The Eisenhower Matrix is a straightforward and popular time management tool that I was first introduced to in The 7 Habits of Highly Effective People1, by Stephen Covey, many years ago. It can help you to get organized and execute around priorities.
When you categorize your activities into four quadrants, with the help of the matrix, you can quickly identify what you should prioritize first. Let’s take a look at the matrix:
The two factors that define an activity, as you can see, are urgent and important. Urgent means that the activity requires immediate attention. They are usually visible and press on us. Importance has to do with results; if the activity is important to you, it contributes to your mission, your values, your high priority goals.
We react to urgent matters, but important matters require initiative and proactivity!
The quadrants can be read as follows:
- Urgent and important: This quadrant deals with significant results that require immediate attention;
- Important but not urgent: This quadrant is the heart of effective personal management. It deals with important, but not urgent, activities;
- Urgent but not important: This quadrant deals with urgent activities that are usually a priority for someone else, not for you;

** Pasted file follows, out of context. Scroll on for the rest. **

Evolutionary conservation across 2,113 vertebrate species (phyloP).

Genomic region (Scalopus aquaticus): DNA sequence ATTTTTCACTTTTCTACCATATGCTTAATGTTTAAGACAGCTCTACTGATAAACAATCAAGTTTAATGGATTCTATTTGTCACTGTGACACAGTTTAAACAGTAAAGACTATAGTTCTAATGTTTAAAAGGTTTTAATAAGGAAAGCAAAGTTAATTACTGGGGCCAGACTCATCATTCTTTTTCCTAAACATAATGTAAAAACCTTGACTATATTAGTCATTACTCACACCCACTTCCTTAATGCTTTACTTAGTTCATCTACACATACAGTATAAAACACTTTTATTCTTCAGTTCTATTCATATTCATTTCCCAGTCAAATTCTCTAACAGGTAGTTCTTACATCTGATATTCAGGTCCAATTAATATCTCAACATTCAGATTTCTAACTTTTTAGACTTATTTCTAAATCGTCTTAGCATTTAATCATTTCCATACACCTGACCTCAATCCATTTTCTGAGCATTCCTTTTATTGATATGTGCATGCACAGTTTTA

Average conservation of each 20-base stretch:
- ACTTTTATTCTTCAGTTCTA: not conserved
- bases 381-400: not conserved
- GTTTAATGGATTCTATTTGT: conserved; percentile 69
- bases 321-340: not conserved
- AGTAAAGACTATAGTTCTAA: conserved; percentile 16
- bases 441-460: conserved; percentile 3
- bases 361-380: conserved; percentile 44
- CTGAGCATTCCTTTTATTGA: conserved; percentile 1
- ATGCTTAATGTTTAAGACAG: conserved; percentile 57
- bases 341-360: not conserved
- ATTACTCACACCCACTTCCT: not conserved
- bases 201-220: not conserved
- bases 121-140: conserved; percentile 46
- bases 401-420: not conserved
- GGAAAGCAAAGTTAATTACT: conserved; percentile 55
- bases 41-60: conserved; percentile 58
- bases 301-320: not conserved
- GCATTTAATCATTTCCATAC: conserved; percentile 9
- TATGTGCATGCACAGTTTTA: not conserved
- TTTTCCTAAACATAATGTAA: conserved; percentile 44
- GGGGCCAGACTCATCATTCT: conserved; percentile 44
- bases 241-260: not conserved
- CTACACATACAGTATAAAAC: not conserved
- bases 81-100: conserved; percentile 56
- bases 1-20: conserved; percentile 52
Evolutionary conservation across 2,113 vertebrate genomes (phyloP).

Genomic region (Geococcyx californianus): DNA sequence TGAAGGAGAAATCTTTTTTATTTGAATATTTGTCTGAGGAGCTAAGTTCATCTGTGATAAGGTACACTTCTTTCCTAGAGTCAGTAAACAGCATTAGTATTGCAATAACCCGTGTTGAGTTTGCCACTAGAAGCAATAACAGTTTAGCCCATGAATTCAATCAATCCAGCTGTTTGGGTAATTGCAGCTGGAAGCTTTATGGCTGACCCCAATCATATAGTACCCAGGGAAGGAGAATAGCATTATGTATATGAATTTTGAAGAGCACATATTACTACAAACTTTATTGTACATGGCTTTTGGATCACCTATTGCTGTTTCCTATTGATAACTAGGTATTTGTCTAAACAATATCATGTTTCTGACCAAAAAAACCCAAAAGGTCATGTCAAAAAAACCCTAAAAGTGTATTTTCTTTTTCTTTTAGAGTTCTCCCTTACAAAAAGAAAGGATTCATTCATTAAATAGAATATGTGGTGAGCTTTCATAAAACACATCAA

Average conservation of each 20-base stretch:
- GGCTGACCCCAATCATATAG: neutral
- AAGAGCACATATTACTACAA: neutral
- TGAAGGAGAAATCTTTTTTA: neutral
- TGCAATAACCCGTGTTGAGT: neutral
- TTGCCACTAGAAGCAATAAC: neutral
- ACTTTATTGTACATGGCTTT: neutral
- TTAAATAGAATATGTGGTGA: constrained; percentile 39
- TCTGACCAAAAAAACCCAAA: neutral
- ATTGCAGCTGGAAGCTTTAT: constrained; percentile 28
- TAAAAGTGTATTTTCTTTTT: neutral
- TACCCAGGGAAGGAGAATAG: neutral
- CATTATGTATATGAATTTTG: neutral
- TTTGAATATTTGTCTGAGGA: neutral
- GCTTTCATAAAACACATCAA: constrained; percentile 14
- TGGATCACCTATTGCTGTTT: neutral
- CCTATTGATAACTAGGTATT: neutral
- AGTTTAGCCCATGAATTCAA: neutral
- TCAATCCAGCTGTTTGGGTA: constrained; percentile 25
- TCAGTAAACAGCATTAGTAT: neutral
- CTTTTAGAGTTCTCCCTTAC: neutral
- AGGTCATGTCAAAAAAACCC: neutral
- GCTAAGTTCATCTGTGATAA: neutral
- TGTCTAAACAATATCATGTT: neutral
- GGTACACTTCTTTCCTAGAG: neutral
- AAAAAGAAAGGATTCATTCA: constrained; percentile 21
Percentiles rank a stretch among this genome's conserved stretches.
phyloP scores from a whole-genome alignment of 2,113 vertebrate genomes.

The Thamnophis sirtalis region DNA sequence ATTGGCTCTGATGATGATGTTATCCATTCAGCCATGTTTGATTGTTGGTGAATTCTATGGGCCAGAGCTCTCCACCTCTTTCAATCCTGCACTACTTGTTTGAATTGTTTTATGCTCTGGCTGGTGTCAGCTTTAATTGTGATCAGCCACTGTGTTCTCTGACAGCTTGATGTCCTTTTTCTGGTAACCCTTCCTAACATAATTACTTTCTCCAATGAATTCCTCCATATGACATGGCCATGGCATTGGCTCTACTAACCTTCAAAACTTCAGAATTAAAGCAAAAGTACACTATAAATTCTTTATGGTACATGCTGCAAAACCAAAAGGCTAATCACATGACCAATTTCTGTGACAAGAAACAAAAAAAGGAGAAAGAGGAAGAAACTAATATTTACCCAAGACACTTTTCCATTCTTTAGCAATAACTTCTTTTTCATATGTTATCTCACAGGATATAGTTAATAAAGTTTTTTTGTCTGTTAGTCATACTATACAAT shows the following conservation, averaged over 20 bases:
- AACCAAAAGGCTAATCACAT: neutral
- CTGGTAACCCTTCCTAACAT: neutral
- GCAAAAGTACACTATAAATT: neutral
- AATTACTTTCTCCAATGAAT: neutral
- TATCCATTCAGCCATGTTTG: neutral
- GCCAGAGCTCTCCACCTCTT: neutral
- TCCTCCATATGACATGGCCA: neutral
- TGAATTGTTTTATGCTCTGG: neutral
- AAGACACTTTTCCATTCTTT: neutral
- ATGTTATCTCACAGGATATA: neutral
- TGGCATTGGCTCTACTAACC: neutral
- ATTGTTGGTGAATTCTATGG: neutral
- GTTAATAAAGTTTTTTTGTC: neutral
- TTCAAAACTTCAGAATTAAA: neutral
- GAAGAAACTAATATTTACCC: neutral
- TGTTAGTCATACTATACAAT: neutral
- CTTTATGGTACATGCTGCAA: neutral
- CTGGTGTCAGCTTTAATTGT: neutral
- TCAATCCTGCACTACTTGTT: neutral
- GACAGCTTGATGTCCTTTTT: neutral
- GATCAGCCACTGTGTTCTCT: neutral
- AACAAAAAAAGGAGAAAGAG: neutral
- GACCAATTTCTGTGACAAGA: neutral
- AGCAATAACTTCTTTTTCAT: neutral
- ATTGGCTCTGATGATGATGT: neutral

- Not urgent and not important: Usually stuff that is pleasant to do, but has no significance.
It is important to take into consideration that:
- People that spend most of their time in quadrant I live by crisis. This quadrant dominates them. If you are there, you should consider how to shrink quadrant I and move to quadrant II, where you are more effective;
- Effective people stay out of quadrants III and IV. You should consider delegating quadrant III activities when possible. Avoid quadrant IV activities all together; this should be your “do not do” list.
As far as I understand, the matrix was created by Stephen Covey. He refers to it as The Time Management Matrix, however. The matrix is widely known as the Eisenhower Matrix, in honor of USA 34º president Dwight D. Eisenhower, but I don’t know by whom and when the matrix was named the Eisenhower Matrix. ↩